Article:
Many of the expenses which seem to be ballooning in the medicare system could be addressed by opening up the system of Americans of all ages. By making certain checkups and behavioral health advisories universal the overall well being of people (including those over 65) will begin to improve immediately. By restricting government medical care to only the last three or four decades of a patients life is akin to only performing maintenance on your car after you’ve already owned it for six years and then complaining about the outrageous expenses accrued from never having changed the oil.

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MarthaA's avatar

By MarthaA, February 13, 2010 at 3:01 pm Link to this comment

These interviews with Professor Jeff Cohen are pertinent to this thread:

Progressives and the Democratic Party - Part 1:
http://therealnews.com/t2/index.php?option=com_content&task=view&id=31&Itemid=74&jumival=4775

Progressives and the Democratic Party - Part 2:
http://therealnews.com/t2/index.php?option=com_content&task=view&id=31&Itemid=74&jumival=4783

Progressives and the Democratic Party - Part 3:
http://therealnews.com/t2/index.php?option=com_content&task=view&id=31&Itemid=74&jumival=4786

Progressives and the Democratic Party - Part 4:
http://therealnews.com/t2/index.php?option=com_content&task=view&id=31&Itemid=74&jumival=4787

Free Trade being a soft cover for fascism that must be overturned by the populace through the Democratic Party, as the Republican Party is representative of the Elite Right-Wing EXTREME, and the Democratic Party once was to represent the populace.

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By Tall Paul, February 7, 2010 at 3:55 pm Link to this comment
(Unregistered commenter)

I remain routinely confused by a business community that accepts health care
costs higher than those seen in the rest of the western world.  These added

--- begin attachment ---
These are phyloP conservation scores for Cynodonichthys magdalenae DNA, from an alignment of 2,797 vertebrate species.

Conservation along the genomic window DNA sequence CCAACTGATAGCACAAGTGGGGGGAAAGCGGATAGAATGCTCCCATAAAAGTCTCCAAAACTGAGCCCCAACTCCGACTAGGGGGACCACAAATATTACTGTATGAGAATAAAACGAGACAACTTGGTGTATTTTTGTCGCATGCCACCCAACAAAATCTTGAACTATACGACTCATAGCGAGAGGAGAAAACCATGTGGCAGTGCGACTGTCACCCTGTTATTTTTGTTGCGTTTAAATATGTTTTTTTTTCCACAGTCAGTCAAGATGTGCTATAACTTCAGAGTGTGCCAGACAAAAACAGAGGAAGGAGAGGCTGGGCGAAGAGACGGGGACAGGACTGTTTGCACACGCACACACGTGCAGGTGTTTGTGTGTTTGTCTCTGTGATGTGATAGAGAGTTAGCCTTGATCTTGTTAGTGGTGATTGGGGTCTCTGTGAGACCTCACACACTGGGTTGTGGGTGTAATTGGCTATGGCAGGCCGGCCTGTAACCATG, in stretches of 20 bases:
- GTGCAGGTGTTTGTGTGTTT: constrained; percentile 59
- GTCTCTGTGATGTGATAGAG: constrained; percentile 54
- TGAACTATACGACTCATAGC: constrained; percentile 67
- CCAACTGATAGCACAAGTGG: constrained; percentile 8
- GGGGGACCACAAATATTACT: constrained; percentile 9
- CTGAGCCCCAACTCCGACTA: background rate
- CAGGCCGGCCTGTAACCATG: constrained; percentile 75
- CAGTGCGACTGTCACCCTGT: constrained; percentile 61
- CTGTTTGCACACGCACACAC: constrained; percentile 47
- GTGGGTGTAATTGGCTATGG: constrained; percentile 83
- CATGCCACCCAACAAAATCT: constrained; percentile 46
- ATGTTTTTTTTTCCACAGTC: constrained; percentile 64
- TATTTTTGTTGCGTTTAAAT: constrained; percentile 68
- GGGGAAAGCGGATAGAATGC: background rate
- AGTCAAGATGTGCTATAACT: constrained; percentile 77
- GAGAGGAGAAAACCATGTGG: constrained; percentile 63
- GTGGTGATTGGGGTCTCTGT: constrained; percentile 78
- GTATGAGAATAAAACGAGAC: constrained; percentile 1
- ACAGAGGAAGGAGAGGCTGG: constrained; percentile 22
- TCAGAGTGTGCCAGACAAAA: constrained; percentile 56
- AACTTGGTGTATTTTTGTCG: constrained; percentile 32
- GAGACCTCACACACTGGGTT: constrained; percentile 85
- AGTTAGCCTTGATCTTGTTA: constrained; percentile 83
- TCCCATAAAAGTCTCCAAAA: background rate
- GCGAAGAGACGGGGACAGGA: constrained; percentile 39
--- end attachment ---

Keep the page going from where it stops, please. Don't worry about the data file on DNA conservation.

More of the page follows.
costs place a heavy financial drag on their struggle to compete in a world that
is increasingly shrinking in its flatness. 

The answer can only lie in the “American Identity” and its ideological belief in
business models and the capital markets.  Perhaps government run single
payor is simply too big a jump for a culture rooted in “Give Me Liberty or Give
Me Death!”

I appreciate the general cynicism leveled at government run enterprises, but as
a health care provider crossing private and public sectors, I find the
bureaucratic barriers actually more onerous on the private side of the line.  I
am also more appreciative of the transparency and responsiveness to
consumers using public sector services.  It isn’t perfect, but it honestly works
better than the messy mixture of private sector insurers. 

Should we go with single payer in an Expanded Medicare model?  It would
certainly allow for continued consumer choice and professional freedom.  It
would, of course, be vulnerable to the erratic vagaries of public sentiment and
the whims of the US political system.  Still, as a fundamentally rational system
that would provide quality care with some measure of communal cost
containment, it seems to offer our best hope.

We may not be ready for it, but Vive the Public Option!

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By mandinka, June 25, 2009 at 5:37 pm Link to this comment

Great article we have 1 MR and a moron PHD. Harvard Medical dept has looked at this issue extensively and their latest report lays the blame where it belongs. TRIAL Lawyers and our Tort system.